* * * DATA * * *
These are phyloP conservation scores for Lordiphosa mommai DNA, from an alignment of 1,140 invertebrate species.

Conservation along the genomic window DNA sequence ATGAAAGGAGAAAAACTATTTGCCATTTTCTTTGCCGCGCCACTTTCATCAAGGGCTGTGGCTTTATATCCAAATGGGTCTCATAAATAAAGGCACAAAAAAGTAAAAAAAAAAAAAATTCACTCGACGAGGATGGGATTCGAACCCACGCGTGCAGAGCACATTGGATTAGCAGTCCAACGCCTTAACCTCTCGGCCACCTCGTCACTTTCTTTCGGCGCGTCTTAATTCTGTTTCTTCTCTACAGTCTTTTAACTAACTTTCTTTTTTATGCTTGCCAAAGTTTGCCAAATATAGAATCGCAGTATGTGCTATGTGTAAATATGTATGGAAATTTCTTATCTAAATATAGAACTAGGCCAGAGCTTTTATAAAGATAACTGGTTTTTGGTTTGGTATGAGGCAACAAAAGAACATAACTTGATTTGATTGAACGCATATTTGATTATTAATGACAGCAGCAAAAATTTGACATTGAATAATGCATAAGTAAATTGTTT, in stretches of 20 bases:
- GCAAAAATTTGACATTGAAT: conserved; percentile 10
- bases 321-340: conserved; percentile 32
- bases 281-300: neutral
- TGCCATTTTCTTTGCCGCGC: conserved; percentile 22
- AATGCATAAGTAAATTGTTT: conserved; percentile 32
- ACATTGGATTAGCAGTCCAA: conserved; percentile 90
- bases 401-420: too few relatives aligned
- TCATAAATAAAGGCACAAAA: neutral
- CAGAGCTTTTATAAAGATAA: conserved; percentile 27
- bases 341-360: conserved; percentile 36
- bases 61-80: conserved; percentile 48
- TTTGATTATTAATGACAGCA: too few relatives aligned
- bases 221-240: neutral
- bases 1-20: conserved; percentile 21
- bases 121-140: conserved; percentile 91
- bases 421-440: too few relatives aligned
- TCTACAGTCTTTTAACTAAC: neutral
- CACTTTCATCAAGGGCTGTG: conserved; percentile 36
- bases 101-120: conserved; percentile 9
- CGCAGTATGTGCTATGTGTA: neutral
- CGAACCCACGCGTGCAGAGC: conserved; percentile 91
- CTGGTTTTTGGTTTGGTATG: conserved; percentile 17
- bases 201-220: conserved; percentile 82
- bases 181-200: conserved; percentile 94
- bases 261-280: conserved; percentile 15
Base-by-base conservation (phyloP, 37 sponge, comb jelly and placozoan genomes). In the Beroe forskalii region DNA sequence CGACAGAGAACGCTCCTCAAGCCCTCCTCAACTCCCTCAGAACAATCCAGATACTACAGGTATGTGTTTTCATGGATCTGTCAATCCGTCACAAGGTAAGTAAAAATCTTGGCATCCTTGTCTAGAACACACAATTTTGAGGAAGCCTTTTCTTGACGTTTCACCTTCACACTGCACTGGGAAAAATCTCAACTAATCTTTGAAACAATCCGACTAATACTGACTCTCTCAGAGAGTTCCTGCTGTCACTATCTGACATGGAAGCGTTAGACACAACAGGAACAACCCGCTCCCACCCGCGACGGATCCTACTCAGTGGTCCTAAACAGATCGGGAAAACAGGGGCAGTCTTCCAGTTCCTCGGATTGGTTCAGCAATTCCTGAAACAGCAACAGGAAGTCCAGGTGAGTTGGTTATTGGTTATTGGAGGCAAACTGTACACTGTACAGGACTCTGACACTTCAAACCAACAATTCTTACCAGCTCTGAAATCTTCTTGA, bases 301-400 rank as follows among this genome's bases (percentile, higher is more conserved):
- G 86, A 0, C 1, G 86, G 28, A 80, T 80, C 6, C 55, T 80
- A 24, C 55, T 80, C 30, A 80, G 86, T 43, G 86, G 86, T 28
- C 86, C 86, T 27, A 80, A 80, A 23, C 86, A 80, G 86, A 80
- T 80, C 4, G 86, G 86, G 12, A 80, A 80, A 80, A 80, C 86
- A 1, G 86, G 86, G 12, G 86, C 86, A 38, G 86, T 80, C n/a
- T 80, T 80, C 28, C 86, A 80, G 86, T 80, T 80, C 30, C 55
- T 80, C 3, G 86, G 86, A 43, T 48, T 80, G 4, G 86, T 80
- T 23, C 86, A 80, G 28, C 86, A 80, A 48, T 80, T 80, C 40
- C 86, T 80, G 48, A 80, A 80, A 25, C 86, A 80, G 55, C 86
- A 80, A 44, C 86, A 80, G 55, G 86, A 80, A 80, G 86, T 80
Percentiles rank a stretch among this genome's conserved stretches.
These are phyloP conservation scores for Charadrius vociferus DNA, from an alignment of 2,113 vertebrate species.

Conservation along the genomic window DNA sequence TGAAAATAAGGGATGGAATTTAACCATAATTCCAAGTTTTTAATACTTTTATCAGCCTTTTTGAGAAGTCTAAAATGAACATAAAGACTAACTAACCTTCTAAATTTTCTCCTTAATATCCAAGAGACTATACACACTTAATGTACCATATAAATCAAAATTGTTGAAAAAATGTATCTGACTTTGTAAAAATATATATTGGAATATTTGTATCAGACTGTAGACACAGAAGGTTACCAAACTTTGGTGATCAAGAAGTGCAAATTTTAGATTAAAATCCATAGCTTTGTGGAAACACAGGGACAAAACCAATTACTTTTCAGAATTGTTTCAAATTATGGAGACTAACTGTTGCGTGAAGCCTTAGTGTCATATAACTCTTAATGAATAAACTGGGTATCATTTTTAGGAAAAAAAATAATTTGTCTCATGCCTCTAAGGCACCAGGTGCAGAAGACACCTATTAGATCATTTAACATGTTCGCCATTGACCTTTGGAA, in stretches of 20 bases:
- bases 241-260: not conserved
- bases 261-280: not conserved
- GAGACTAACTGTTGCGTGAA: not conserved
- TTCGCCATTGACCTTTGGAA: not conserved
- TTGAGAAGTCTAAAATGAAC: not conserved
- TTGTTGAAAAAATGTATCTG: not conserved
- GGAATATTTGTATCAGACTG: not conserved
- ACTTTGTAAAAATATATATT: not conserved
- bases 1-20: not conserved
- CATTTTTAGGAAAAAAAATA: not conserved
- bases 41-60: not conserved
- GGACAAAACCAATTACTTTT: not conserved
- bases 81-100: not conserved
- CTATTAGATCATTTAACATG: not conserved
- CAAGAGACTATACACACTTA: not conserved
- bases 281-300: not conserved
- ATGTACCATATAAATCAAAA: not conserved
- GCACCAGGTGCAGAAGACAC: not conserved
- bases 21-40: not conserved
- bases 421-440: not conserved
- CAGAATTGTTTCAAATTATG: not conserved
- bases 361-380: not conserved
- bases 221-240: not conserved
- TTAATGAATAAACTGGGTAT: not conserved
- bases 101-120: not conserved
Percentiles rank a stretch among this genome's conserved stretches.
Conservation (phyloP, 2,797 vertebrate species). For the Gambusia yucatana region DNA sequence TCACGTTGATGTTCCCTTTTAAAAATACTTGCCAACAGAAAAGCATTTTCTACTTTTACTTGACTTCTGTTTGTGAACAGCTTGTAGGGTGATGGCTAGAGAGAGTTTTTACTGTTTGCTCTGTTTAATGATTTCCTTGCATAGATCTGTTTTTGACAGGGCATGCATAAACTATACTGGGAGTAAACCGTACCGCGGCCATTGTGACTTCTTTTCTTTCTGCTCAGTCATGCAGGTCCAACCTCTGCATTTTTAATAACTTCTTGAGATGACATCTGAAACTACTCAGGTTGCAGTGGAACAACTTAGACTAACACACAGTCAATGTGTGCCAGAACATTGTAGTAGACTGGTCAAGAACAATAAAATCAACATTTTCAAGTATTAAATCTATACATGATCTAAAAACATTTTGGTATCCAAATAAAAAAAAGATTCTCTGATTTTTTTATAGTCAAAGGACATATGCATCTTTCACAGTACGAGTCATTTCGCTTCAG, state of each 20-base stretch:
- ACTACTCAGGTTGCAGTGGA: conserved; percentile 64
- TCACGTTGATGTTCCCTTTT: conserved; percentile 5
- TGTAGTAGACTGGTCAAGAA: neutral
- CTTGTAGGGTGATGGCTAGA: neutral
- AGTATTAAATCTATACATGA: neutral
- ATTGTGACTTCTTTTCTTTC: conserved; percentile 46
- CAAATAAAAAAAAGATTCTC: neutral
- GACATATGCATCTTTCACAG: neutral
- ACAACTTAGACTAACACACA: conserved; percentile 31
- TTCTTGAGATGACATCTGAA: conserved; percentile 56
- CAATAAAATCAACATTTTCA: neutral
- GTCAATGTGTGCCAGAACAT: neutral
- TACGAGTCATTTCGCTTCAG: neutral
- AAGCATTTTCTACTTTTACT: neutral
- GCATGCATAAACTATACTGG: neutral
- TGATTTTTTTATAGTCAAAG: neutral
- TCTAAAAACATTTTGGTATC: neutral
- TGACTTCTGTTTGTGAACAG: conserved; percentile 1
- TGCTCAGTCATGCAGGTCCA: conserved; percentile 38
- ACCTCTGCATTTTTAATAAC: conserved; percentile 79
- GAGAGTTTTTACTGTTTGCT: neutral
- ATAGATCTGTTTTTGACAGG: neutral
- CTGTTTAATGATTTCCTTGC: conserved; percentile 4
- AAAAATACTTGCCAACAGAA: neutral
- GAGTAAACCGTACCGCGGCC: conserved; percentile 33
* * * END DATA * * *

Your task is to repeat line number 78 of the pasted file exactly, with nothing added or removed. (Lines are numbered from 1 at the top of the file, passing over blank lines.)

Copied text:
- TTCTTGAGATGACATCTGAA: conserved; percentile 56